Bobby in makeup was fun to see. Talk about getting your money's worth. The band got on about 9:20 or so and finished at 1:15am. ($40 Canadian) Fun was had by all. Lots Of LOVE to Everyone out there.
P.S. Love the Sax
Tevan, Toronto, ON
This was one of the best shows I've ever witnessed.... The Help > Slip > Loser opener... great way to start! Slow tempo Jack Straw. The Bird Song was beautiful, thinking a lot about Bobby and Janis. (Festival Express!) First Odessa I've heard and loved it. I never thought I liked Picasso Moon until tonight; it was unreal. The acoustics are bang-on at The Docks. Although most of security were mostly all power tripping and impatient near the end of the show, you could smoke freely. I was hoping for a Weather Report > Let it Grow and got it!
The second set, Bobby came out with his acoustic and impressed with El Paso > Hard Rain. The night was a roller coster ride of emotions with Ratdog at the wheel; lots of nice dark themes released with love and beauty. I lost my cousin and all my friends but Sonia and spent the first half of this set worried and searching.... I was left frozen and amazed after Bobby left, while the band manipulated time and space. Bobby returned only to drop the bomb on the other tune was hoping for; I still remember my first one in Atlanta with Ryan in Spring 1992, 'a bus to never ever land.' The Wharf Rat made me hopeful for us all, especially those getting out after being jailed trying to open people's minds. Throwing Stones was fitting for the bull political climate in the world today. Slip > Franklin, '...may the four winds blow you safely home...', never rang more truly. I had a bittersweet motion type of nigh of death and rebirth, typical of the Dead shows I've seen. Wrapped up with a fun classic Halloween encore--Werewolves of London--with Bobby and his painted face.
A $100 cab ride with Carlos was highlarious. Walked the streets, found my glove, and saw the sun rise for the third time this week. If you're wondering if Ratdog can deliver, as I was, the quality of music you'd come to expect from Dead shows, I say damn straight. Don't let the opportunity Slip through your Crazy Fingers. '...Do we ever come back from the Dead?!...'
Jonas Colter, Fredericton, NB
Ratdog half-stepped their way right into my heart last night. Pure magic.... One thing after another lead to Bobby donning my costume's top hat for the Halloween classic: Werewolves in London.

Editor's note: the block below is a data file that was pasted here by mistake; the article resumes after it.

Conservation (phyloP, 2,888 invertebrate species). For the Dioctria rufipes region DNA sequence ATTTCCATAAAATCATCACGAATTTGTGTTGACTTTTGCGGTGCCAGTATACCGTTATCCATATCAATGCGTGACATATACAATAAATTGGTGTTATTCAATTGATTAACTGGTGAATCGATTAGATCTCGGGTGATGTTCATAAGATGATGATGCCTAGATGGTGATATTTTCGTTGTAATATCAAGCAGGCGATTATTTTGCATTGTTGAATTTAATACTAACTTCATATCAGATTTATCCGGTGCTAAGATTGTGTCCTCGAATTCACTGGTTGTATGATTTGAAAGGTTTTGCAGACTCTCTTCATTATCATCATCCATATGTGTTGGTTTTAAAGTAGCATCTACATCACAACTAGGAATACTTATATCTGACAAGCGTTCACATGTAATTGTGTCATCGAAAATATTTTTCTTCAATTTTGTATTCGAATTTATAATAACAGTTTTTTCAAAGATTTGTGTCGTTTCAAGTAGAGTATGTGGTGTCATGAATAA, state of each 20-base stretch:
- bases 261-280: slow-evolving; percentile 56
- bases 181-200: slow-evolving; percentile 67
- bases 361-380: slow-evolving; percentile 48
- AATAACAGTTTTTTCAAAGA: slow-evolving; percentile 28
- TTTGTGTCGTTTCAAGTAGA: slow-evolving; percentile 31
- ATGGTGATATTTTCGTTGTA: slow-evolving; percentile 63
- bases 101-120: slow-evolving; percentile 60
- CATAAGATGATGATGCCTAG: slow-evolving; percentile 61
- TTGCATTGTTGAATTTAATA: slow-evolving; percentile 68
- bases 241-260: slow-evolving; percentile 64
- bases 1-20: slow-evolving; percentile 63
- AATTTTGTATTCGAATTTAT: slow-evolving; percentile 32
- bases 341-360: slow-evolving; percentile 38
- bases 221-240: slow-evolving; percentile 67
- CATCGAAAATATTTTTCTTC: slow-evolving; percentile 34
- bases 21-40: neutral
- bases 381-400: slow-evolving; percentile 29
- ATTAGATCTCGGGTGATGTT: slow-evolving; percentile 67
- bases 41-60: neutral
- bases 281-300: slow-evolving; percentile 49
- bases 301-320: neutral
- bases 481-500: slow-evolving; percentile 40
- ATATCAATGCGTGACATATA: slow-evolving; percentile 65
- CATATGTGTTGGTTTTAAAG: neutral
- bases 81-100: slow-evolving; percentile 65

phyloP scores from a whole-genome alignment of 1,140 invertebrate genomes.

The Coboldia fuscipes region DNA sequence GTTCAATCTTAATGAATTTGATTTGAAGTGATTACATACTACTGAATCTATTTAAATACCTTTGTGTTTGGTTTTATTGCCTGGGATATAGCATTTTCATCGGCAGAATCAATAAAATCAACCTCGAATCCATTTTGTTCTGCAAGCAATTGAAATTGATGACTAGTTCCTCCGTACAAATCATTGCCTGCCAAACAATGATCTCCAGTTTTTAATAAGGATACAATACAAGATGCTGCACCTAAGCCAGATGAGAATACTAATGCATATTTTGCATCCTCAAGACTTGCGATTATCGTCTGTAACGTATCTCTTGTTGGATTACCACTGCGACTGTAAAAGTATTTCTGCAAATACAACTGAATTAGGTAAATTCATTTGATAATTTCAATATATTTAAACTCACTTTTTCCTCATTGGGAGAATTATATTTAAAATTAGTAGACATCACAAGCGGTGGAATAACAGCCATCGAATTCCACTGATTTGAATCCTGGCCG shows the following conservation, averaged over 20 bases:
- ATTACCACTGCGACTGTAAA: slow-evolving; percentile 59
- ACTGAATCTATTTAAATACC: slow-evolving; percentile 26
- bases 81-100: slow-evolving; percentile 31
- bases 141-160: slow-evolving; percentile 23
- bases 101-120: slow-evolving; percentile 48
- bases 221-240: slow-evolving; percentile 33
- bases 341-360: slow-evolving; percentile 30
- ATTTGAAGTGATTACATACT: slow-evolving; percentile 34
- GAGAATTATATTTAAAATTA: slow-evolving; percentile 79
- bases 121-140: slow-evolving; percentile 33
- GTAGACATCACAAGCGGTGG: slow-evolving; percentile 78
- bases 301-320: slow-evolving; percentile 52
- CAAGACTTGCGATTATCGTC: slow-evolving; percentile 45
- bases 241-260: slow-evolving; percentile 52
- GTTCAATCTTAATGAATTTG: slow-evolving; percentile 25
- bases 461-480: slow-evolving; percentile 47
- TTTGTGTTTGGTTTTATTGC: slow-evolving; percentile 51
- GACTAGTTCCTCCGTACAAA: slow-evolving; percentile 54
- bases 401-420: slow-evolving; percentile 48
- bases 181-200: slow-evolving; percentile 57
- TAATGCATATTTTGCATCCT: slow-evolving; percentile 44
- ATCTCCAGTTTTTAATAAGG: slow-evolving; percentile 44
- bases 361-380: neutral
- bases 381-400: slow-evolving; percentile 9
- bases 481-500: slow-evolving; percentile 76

I was fully blown away with the show--totally impressed with Booby and the band. Just as I judge an opera--by the amount of shivers sent up my spine and the number of tingling sensations in my brain--I judge this show.... Top notch, I tell you.... Almost every song gave a shiver and a tingle. I say nostalgia played a part. That Mississippi Half-Step took me back to the very first live Dead I experienced, when we were graced in Hamilton over fifteen years ago.
So Many Roads (wow the thought of it just gave me a tingling sensation) was superb. Bobby gave it all with heart and soul, thank you my friend. I love the fact that those tunes have the same impact as they did in the days gone by ~ R.I.P.
Now on to that classic Bobby anthem Throwing Stones.... Ya Bobby thank you.... I love that tune and so do my bones.... Bridget and I danced up a storm, ask the crew, they danced too!
Acoustic El Paso ~ a dream come true. This summer, I rode Icelandic horses across Iceland and Canada with a group of Icelandic cowboys. We sang El Paso while we rode; it obviously echoed into the future. "Hippie Bill" on the crew is half Icelandic; I hope I get to talk to him again. I just finished shooting a film on the Icelandic immigration to Canada.
We have so much to be thankful and happy about--for instance The Other One and Wharf Rat!
So, halfway through the second set I was approached by the backstage crew and ask to share my costume (Father Time) with Bob Weir. 'Sure,' I said. He wanted to borrow the top hat I was wearing. A nice old top hat that had just been dusted off, taken out of its box for the first time in many years and placed on my head for the evening. That top hat was made in London many many years ago and brought to Canada by my 'sister' Bridget Young's grandfather. It is a piece of history. Under that London-made top hat, Bobby sung Werewolves in London with full gusto.
Bridget and I went to the show together and both thoroughly enjoyed ourselves. The hat looked good, the tunes were great, the audience was pumped, spines shivered and brains tingled. What better way to ring in the Celtic New Year.... Happy Halloween!
Declan O'Driscoll, Toronto, ON
Saw the G Dead many many times from 87-95, seen Phil and Friends about 5 times, seen the TOO/Dead about 5 times, and big fan of DSO. First time seeing Ratdog last night, and my only question is what took me so long. Last night's performance was as good as any I have ever seen on any stage by any band. I was blown away.